Unboxing videos began with beauty influencers and subscribers posting videos of the contents of their beauty boxes, and if posted within a day or so of the box’s arrival, such content can soon rack up high view counts as people considering buying the box in question check out what is in it first, such as by watching this video from popular YouTuber Eltoria:

Naturally, this type of video promotes the beauty box brand and the products within it, but also the unboxer’s own channel, allowing beauty bloggers and influencers to build their follower count and popularity and so, their personal brand too.

“Haul” videos also originated within the beauty industry, and are named after shopping “hauls” in which the buyer purchases a number of different products (either from the same range or brand or from different ones that are united by a common theme such as beauty products) and show their purchases within a video produced specifically for this purchase.

Haul and unboxing videos can work for all manner of niches selling popular goods, not just the beauty industry. Additionally, they can be posted by the brand or business offering them as well as by third parties, and another option is to approach influencers and bloggers within your niche and offer to partner with them for mutual benefit to grow both your own following and theirs.

Haul and unboxing videos should outline where the haul or content of the box came from (such as the store, brand or subscription box) and show the main details of each product within it.

Pricing and USPs are important to cover too, and where relevant, showing the products in use (particularly for beauty products and the like) also helps to sway purchasing decisions.

3. Novel or themed content

Finding inspiration for new videos can get onerous after a while when you’re trying to put out engaging, shareable content regularly, and too many videos that are very formulaic or similar in nature will soon bore your prospects.

This means that you need to be able to think outside of the box and find opportunities to provide themes and new approaches for your videos, and there are a lot of great places to look for inspiration on producing novel or themed content.

Novel content might involve showcasing or using a product in a new or different way to its intended or expected use, experimenting with it, or otherwise offering something outside of the norm.

The Blendtec brand (producers of blenders and other kitchen products) have achieved something of a cult following for their approach in this area. Their now-famous “Will it Blend?” videos demonstrate the power of Blendtec’s product lines effectively whilst providing entertainment at the same time – such as by “blending” in-demand and high value goods such as Apple products, with variable levels of success!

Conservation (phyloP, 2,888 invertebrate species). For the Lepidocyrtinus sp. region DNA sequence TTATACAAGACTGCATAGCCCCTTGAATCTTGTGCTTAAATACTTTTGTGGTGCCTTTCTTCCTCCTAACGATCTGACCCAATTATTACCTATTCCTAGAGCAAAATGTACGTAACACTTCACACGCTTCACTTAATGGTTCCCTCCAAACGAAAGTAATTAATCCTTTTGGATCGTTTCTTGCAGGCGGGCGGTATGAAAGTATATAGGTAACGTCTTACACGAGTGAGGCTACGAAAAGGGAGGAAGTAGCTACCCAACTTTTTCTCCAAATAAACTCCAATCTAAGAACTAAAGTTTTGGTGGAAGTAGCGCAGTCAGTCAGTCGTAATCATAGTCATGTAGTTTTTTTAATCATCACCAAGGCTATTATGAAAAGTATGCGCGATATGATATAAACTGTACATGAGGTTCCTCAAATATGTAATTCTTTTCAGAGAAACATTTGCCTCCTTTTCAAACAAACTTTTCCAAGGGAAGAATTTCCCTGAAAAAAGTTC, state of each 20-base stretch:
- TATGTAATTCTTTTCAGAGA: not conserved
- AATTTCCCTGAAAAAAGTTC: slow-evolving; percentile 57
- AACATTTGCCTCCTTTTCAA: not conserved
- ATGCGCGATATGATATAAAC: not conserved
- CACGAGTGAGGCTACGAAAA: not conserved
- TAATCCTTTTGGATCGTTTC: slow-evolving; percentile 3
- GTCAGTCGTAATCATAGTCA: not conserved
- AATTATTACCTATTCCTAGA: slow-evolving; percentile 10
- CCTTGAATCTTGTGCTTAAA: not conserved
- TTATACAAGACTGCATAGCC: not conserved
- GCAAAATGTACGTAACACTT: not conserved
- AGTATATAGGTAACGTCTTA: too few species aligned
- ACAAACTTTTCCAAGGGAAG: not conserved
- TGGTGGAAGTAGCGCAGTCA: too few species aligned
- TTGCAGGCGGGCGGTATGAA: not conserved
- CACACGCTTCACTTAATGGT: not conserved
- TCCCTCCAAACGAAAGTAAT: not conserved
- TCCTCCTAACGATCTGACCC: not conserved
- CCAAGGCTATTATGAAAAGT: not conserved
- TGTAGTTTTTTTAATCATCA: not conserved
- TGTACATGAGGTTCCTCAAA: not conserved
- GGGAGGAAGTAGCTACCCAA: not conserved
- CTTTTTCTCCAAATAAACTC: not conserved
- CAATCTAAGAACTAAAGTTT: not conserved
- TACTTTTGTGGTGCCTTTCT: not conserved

Tie-ins with current events and seasonal happenings provide many opportunities throughout the year to piggyback trending topics and festive events, which can make it easier to generate ideas for content.

Think holidays and events such as Christmas and Halloween, and also, new releases of popular TV series and other hot pop culture topics too. Take care always not to infringe any brand’s copyright or intellectual property; stick to homages, tributes, hot takes and opinion pieces and steer clear of anything that might come back to bite you later on!

4. Guest videos, collaborations and influencer content

I mentioned influencers earlier on, and partnering with an influencer in your niche to produce a video featuring your products or services can give your brand and subscriber count a real boost.

Bringing in an influencer with an existing following of their own provides you with a ready and waiting audience who might make the jump to loyalty to your own brand, and building such relationships with influencers in your field can provide huge value for both parties.

Inviting a guest to present a video or discuss your products can also inject new life into a brand channel, as can collaborations with fans, others in the niche, suppliers of complementary products, or anyone else who can bring a fresh approach or added dimension to your content.

Partnerships of these types also mean that you will have a partner in the promotion and publicising of your content too, as both you and your collaborator will highlight the content to their own fans and followers.

Don’t be afraid to reach out to potential collaborators, even highly popular ones – like everyone else who posts regular content to YouTube, top-level creators continually need to innovate and find new angles to appeal to their audiences.

Smaller-scale influencers and collaborators tend to be very receptive to mutually beneficial approaches, but even big hitters might consider partnering with a small or relatively unknown brand if they can see a good reason to do so.

5. Brand storytelling and building a brand persona with video content